I didn't expect to be having conversations with my daughter about sex and bodies when she was still in preschool, but that is what happened. When she was 3, we had our very first parent-teacher conference. I went in, expecting pretty much nothing other than her teachers marveling that she's so smart and that she paints, plays with clay, sings, and pees in the toilet. And I did get that, but I also got a very hesitant report from the teachers about Thora's use of language.
"She said, 'My mama has giant nipples,'" one teacher told me while blushing furiously. My initial reaction was to assure them that I do not, in fact, have giant nipples, although compared to her own, I can see why Thora would think that. Instead, I furrowed my brow. "Is this a problem?" I wondered. Thora nursed well into my second pregnancy and then watched me nurse her sister for more than two years. My younger daughter still nurses from time to time. Of course Thora has seen my nipples and my naked body. But so what? She also likes her own naked body so much that she'll often declare, "I want to be naked!" and strip right down to her birthday suit.
I work to normalize their curiosity and address things directly. I encourage my kids to listen to their bodies and love them no matter what. And I worry all the time that I'm not doing the right thing.
One of the other teachers turned bright pink and took a deep breath. Apparently, Thora also remarked offhandedly one day that she could see this teacher's vagina, which startled the teacher into thinking she had a hole in her pants or was otherwise exposing herself. But no. Thora's in preschool. When she's standing and a grown-up woman is sitting, she's at vagina height. Thinking about it from that perspective, is it really so weird?
"I'm trying to teach her to love her body and bodies in general," I said to them. "Shouldn't she grow up to be a confident woman who loves her own body?" I also explained that, as far as I could tell, Thora says "vagina" the same way she says "elbow." She knows her vagina is for her alone and that nobody should ever touch it other than her. But she doesn't know it's a secret word that she shouldn't say. After all, she knows about half the population has one. I also said it is very important to me that my daughters grow up not having the body dysmorphia and self-loathing that I have. So I work to normalize their curiosity and address things directly. I encourage my kids to listen to their bodies and love them no matter what. And I worry all the time that I'm not doing the right thing.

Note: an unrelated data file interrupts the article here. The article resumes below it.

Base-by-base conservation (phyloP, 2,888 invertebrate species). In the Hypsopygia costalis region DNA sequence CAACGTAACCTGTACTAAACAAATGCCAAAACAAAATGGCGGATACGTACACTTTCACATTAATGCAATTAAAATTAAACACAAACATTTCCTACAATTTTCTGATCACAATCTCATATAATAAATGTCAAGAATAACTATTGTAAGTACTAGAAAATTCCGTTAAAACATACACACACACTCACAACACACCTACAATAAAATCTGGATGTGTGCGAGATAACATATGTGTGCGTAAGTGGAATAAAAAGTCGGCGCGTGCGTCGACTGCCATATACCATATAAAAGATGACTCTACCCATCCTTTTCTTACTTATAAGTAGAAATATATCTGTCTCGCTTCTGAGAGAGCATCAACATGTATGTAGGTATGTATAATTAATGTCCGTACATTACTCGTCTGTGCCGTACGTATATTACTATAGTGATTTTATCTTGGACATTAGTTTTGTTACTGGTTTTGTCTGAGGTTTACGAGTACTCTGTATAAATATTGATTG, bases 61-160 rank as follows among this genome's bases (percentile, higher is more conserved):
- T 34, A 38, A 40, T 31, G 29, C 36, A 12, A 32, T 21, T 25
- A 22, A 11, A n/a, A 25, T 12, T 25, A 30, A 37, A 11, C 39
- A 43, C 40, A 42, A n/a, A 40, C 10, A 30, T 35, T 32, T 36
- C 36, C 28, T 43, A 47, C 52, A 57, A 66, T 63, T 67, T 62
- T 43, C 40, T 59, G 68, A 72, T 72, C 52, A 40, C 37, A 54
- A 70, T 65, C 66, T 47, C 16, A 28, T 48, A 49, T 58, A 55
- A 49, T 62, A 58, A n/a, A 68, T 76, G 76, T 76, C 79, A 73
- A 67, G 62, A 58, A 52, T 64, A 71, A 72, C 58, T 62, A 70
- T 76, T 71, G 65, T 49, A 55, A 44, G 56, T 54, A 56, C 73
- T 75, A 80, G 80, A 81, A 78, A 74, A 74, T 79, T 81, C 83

In the end, I chose not to say anything to Thora about what her teachers told me. I debated it but then decided I didn't want her to feel ashamed for using the correct words and for being curious and expressive. So I let it go and worried for days whether I made the right choice.
A year later, she became very interested in how bodies make babies, and I felt it would be better for me to answer her questions than to ignore them and have her ask her friends. I thought about all the wild misinformation about sex and sexuality that can be spread among kids who aren't given the facts. I wanted her to hear it from me, and even though she's young for these kinds of discussions, I thought it would be better now, before she's old enough to squeal "ewww" and not want to talk about it with me at all. I knew she wasn't ready to talk about sexuality. I knew she wasn't asking me about intimacy, love, or affection. She really just wanted to know how babies are made.
At a friend's recommendation, we came upon the perfect book, called What Makes A Baby, that's given her all the facts and none of the "When two people love each other very much . . ." stuff. This book is free of gender, stereotypes, and assumptions. It's important to us that we raise children who are broadly aware that everybody is different, every family is different, and every kid has a different story. This is one way Thora is starting to understand that. Now she has language for how babies are made factually; she knows the words "egg," "sperm," and "uterus." She knows she came out of a hole cut in my belly in a hospital, while her sister came out of my vagina in the bathtub at home, and both are completely acceptable ways for babies to be born.
We also introduced the concept of "my body, my rules." My hope is that as she gets older, we can connect the two conversations. But for now, "my body, my rules" is an easy-to-remember, catchy phrase that helps us help her establish boundaries around her body. It works for playing, when it gets too rough or she's had enough. It works for tickling, which, to her, is sometimes fun and sometimes not. It works for things she normally loves (handholding, cuddling, kissing) and some things she's lukewarm on (being asked to hug people other than me, her father, and her sister). And as she gets older and asks more detailed questions about sex and intimacy, we can build on it. I'm just hopeful this is the right way to start.